(You didn’t listen to your parents’ warnings, jumped out the bathroom window, snuck away. When you fell, holding up a banner, you were just 17. But I lived; I am already 36. In the presence of your shade, to survive is a crime, and to give you a poem is even grosser shame. The living ought to keep their mouths shut, ought to listen to the murmurs from the grave. That I should write a poem for you! I am unfit. Your age, 17, is worth more than any word or work—more than anything that can be made.)
even sustain a certain notoriety.
I want the courage, or the quality,
to proffer a handful of flowers and a poem,
to come before a seventeen-year-old’s faint grin,
though I know—I know—
Seventeen doesn’t carry the slightest grudge.
Your age (seventeen) tells me this:
life is plain. It lacks splendor,
like gazing at a desert with no borders:
with no need for trees, no need for water,
no need for the dappled touch of flowers,
you take the sun’s malice; that is all.
At seventeen, you fell on the road,
and so the way was lost.
At seventeen, eyes open in the mud,
you were peaceful as a book.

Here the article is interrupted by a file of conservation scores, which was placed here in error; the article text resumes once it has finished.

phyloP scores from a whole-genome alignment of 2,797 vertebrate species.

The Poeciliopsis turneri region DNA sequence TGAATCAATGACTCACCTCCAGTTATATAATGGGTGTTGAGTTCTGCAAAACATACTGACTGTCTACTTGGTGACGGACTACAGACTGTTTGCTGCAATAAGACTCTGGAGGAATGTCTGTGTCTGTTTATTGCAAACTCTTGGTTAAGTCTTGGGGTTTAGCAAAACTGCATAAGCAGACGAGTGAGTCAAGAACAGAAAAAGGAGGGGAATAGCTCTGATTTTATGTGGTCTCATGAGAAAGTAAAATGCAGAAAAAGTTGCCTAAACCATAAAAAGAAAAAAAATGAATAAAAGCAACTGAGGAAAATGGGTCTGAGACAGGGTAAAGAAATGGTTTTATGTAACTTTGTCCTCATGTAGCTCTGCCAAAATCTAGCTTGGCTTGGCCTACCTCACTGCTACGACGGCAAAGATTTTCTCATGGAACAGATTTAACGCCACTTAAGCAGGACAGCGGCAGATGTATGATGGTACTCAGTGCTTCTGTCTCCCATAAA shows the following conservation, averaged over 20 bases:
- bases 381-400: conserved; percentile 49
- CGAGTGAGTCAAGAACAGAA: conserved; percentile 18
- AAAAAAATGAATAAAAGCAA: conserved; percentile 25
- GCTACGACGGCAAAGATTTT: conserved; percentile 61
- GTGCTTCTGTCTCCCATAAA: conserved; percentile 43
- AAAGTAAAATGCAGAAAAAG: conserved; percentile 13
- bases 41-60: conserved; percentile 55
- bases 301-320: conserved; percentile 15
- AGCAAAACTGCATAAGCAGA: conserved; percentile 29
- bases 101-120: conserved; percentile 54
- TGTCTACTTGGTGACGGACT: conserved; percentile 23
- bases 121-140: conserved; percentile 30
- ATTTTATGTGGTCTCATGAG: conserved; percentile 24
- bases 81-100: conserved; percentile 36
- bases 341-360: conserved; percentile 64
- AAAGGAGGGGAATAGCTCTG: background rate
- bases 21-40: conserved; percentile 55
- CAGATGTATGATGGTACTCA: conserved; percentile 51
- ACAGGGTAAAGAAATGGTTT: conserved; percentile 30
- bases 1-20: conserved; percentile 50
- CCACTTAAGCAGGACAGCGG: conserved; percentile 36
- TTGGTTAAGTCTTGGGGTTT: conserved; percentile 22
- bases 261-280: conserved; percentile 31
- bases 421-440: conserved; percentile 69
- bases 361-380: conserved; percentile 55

Here, in this world,
you clung to nothing,
nothing but your pure, white, spotless youth.
When, at seventeen, your breathing stopped—
well, it was like a miracle—
you had not lost hope.
The bullets ripped through the mountains,
convulsed the seas,
as, for a time, all the flowers in the world
took on one color only.
Seventeen, you didn’t lose hope,
couldn’t lose hope.
Take the love you never spent,
give it to your mother;
her hair is white now.
Your mother, who once locked you away.
Her line was broken
under the red and five-starred flag.
High and fine,
your own blood,
shout-roused by your dying glance.
She carries with her your last will,
walks among all the tombs.
When she herself is ready to fall,
with your ghost breath
you brace her up,
you set her on the road.
Past age or youth,
(June 1, 1991, late at night in Beijing.)